The Constitution in Congress is not without its problems for historians, however. For one thing, Currie often insists on appending morals to his fables, as it were; he cannot resist drawing consequences for present-day doctrinal controversies from his accounts of the battles within the early Congresses. The most glaring example occurs early in his book, in the decision by the first House of Representatives to appoint legislative chaplains and open its sessions with prayer. Currie interprets the decision from the perspective of the Supreme Court's decision in Marsh v. Chambers (1983) holding that the naming of legislative chaplains does not violate the establishment clause of the First Amendment (pp. 11-13). Here, and elsewhere in this volume, Currie's position has two weaknesses. He tends to assume that these early Representatives and Senators approached the task of interpreting the Constitution with the single-minded seriousness of purpose and disinterested perspective that we associate with judicial interpretations of the document. Most historians would point out in response, however, that often these Representatives and Senators either were not aware of the potential doctrinal consequences of their decisions or that they were actuated by motives rooted in partisan considerations at least as much as, if not more than, disinterested consideration of the issue of constitutional interpretation and its consequences. Often, Currie makes a hasty bow in the direction of political context, but far more often he treats the early congressional interpretations of the Constitution in a political vacuum. These shortcomings of Currie's interpretative stance lessen the value of his work for historians of the constitutional system and the political development of the early American republic.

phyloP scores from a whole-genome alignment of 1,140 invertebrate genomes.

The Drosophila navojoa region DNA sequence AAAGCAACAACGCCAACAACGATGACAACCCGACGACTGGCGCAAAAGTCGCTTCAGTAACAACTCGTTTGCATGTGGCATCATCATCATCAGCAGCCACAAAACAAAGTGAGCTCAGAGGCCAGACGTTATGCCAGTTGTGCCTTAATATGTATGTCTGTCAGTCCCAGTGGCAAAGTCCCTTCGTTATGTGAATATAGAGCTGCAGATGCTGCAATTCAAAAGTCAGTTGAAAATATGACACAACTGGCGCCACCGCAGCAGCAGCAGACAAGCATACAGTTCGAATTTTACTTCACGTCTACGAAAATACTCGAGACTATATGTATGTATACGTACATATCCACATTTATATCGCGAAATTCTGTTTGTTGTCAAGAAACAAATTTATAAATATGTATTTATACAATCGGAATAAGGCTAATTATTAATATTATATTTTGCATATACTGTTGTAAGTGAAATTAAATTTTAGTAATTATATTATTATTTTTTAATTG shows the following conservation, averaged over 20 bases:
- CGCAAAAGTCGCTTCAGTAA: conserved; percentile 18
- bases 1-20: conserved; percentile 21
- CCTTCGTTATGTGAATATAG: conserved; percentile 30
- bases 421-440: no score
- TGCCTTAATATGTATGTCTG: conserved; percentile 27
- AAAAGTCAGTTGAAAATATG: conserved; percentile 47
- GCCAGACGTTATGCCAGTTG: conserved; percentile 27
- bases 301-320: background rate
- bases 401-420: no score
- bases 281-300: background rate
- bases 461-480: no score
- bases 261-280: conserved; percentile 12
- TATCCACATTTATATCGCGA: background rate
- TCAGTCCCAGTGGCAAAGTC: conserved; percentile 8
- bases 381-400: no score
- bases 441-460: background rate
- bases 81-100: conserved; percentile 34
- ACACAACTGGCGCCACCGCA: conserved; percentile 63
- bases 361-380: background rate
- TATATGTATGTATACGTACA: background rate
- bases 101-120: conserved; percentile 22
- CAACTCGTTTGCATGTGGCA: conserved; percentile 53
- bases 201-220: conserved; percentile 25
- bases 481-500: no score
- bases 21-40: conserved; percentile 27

II. Uncertainties and Adaptations: Interpreting Separation of Powers
In contrast to Currie's volume, which surveys the whole range of issues of constitutional interpretation as grappled with by the first six Congresses (though the executive branch occasionally makes a walk-on appearance in Currie's pages), Separating Power: Essays on the Founding Period examines one category of issues of constitutional interpretation as dealt with by all the institutions of the early federal government. Although not as thorough or self-consciously rigorous as W.B. Gwyn's The Meaning of the Separation of Powers or M.J.C. Vile's Constitutionalism and the Separation of Powers (now available in an expanded edition published by Liberty Fund), Gerhard Casper's small, elegant volume is a valuable contribution to the field.